Echo was a nymph in Greek mythology who delighted in conversation.
One day, Hera suspected that Zeus had fallen in love with a nymph.
She approached a group of nymphs, determined to discover which one was guilty of attracting Zeus. As she drew near, Echo suddenly spoke to the goddess, amusing her with her chatter until the others escaped.
When Hera realized Echo’s trickery, she angrily struck the nymph’s tongue dead except to repeat the words of others.
Sadly, Echo fell in love with a youth named Narcissus, who was the most beautiful young man in Greece.
Wherever he traveled, he received exclamations of admiration and sighs of love. But Narcissus was filled with pride, and he coldly rejected all of them.
Echo, lovesick and ignored, could only follow him silently except to repeat the words he spoke. Finally, Echo wasted away until only her voice remained.
One rejected nymph prayed that Narcissus would suffer for his cold pride by feeling the pain of unrequited love. The god Nemesis heard her prayer. After a long day of hunting, Narcissus leaned over a pool to drink.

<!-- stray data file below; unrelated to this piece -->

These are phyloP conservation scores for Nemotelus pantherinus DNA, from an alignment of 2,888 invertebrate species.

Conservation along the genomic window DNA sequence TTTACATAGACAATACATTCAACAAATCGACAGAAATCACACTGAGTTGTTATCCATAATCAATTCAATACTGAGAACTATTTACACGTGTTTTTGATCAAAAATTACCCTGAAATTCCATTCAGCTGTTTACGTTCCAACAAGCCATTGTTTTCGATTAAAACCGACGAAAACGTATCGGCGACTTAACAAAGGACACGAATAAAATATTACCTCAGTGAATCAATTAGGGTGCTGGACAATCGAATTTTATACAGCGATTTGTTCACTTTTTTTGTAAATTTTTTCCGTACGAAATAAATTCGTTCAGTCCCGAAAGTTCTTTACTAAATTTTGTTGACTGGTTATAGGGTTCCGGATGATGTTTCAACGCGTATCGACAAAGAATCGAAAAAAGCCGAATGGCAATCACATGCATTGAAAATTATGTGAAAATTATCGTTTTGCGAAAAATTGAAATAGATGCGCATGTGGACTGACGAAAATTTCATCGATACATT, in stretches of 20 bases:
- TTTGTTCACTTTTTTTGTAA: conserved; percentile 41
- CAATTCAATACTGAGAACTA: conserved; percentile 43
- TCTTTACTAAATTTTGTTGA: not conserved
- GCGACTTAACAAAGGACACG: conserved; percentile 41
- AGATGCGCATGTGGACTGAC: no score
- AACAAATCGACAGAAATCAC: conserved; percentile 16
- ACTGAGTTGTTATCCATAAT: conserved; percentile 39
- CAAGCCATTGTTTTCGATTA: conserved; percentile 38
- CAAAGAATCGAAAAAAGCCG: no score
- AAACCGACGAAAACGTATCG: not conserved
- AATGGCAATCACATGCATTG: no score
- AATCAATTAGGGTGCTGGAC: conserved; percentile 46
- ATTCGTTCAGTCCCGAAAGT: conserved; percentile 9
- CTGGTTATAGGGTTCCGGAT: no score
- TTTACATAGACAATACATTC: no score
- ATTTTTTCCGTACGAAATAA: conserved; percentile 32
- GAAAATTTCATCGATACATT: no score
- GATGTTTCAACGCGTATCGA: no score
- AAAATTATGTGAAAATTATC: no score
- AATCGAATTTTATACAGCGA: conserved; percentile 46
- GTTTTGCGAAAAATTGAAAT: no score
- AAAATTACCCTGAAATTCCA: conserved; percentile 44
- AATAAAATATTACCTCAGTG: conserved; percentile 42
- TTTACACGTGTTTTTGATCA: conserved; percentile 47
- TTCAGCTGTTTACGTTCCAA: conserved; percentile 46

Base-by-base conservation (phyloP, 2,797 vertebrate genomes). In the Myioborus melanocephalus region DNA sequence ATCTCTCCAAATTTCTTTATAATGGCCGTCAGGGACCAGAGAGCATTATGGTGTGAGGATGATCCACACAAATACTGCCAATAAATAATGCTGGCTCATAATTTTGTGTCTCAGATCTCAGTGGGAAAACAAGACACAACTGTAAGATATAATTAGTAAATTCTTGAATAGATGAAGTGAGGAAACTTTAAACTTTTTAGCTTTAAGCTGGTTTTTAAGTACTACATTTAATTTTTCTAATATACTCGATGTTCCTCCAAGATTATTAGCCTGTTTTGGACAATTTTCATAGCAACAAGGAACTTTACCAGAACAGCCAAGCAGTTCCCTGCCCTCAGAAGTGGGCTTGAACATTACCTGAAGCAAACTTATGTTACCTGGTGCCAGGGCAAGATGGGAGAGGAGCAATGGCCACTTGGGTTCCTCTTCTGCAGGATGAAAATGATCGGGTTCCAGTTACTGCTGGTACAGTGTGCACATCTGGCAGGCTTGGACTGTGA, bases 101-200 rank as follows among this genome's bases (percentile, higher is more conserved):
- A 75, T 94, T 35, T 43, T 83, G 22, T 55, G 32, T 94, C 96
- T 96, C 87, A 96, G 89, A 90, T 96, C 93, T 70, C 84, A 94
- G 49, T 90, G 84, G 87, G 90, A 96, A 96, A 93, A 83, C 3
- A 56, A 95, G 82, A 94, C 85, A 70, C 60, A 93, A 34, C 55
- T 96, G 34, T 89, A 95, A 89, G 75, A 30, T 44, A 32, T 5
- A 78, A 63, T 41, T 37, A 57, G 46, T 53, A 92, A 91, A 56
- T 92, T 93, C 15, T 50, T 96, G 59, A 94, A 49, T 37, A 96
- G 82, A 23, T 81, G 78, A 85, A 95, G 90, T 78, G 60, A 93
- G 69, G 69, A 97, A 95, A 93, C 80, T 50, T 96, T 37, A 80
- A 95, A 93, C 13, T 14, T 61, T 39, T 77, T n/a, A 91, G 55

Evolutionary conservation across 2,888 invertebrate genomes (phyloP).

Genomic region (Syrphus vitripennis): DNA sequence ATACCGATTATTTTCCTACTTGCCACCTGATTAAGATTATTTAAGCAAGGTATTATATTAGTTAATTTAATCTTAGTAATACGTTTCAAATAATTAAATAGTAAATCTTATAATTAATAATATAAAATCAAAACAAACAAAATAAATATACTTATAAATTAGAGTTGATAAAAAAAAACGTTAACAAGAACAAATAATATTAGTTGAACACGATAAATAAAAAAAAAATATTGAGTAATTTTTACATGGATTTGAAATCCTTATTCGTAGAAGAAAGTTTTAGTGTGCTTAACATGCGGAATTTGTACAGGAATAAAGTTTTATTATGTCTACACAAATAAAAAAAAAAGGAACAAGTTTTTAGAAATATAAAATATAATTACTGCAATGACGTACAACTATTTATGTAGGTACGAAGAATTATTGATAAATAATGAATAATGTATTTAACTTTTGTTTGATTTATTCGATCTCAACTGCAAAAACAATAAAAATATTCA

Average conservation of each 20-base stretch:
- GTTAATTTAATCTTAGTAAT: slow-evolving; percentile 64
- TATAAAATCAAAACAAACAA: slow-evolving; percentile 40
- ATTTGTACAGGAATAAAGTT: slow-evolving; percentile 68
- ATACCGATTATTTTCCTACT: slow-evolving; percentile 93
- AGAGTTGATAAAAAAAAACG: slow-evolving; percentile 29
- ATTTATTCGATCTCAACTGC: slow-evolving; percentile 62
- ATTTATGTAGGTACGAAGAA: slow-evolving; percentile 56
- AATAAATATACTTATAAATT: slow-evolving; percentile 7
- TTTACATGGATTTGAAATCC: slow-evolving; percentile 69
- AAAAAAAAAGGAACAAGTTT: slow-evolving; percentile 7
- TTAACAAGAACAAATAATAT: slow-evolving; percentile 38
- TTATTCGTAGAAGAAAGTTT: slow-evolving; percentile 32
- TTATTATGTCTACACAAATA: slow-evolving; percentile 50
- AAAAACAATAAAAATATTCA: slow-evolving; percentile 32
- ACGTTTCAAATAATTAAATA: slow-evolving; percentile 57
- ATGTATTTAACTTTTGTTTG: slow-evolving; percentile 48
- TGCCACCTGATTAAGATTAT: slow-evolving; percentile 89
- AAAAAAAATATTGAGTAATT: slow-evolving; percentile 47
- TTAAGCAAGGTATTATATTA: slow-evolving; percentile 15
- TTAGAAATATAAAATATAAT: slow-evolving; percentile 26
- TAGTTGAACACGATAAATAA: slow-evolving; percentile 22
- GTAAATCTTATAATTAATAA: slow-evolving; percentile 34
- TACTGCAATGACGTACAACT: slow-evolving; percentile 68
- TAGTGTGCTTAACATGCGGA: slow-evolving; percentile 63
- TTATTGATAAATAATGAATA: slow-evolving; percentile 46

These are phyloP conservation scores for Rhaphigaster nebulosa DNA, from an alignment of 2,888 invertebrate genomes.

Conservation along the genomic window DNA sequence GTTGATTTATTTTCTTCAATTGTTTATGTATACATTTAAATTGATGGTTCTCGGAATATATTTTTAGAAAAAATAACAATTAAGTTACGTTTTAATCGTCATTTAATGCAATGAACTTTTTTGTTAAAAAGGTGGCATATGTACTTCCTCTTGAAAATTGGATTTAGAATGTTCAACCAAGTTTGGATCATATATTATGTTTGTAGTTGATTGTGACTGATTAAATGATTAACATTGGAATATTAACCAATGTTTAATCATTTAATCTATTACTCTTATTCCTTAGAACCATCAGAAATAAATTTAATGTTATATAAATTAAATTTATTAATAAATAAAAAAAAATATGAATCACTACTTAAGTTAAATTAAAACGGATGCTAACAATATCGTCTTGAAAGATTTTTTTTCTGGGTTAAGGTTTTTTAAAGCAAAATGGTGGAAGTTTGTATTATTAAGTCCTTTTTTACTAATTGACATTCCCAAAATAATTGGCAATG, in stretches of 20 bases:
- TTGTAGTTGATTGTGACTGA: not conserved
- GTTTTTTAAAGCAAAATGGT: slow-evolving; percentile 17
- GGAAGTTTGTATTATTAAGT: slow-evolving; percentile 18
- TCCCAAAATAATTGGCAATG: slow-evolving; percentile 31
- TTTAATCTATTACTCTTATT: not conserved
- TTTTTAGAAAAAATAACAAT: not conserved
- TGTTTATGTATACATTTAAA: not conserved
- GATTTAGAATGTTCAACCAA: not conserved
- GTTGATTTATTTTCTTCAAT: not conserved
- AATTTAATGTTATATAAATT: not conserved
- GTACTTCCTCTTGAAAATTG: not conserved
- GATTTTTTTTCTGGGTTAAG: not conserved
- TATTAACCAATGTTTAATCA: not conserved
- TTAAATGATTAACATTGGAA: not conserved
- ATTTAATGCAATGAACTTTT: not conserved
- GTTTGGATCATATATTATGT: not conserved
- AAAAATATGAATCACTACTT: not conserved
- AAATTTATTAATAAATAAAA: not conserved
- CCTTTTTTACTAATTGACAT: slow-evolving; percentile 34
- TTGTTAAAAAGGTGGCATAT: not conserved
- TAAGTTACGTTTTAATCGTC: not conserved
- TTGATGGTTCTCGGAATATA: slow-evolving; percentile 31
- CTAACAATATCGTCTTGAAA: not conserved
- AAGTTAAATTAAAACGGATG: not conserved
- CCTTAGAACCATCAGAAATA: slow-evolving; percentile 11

Suddenly, Narcissus glimpsed his own image on the surface staring back at him. Entranced, Narcissus leaned over to grasp the image, but his hands only dipped into the water.
“Now I know,” he cried, “what others have suffered from me, for I burn with love for my own self.”
Narcissus stared into the pool until he eventually died, fading into the flower that now bears his name, the Narcissus.
In Caravaggio’s painting, Narcissus glimpses his own reflection in a pool and falls desperately in love. He will remain there, wasting away until he is transformed into a flower.
Caravaggio (1573-1610), an influential Italian painter, created the work, one of numerous depictions of the perennially popular myth.
The word narcissistic describes those who are absorbed in their own beauty or circumstances.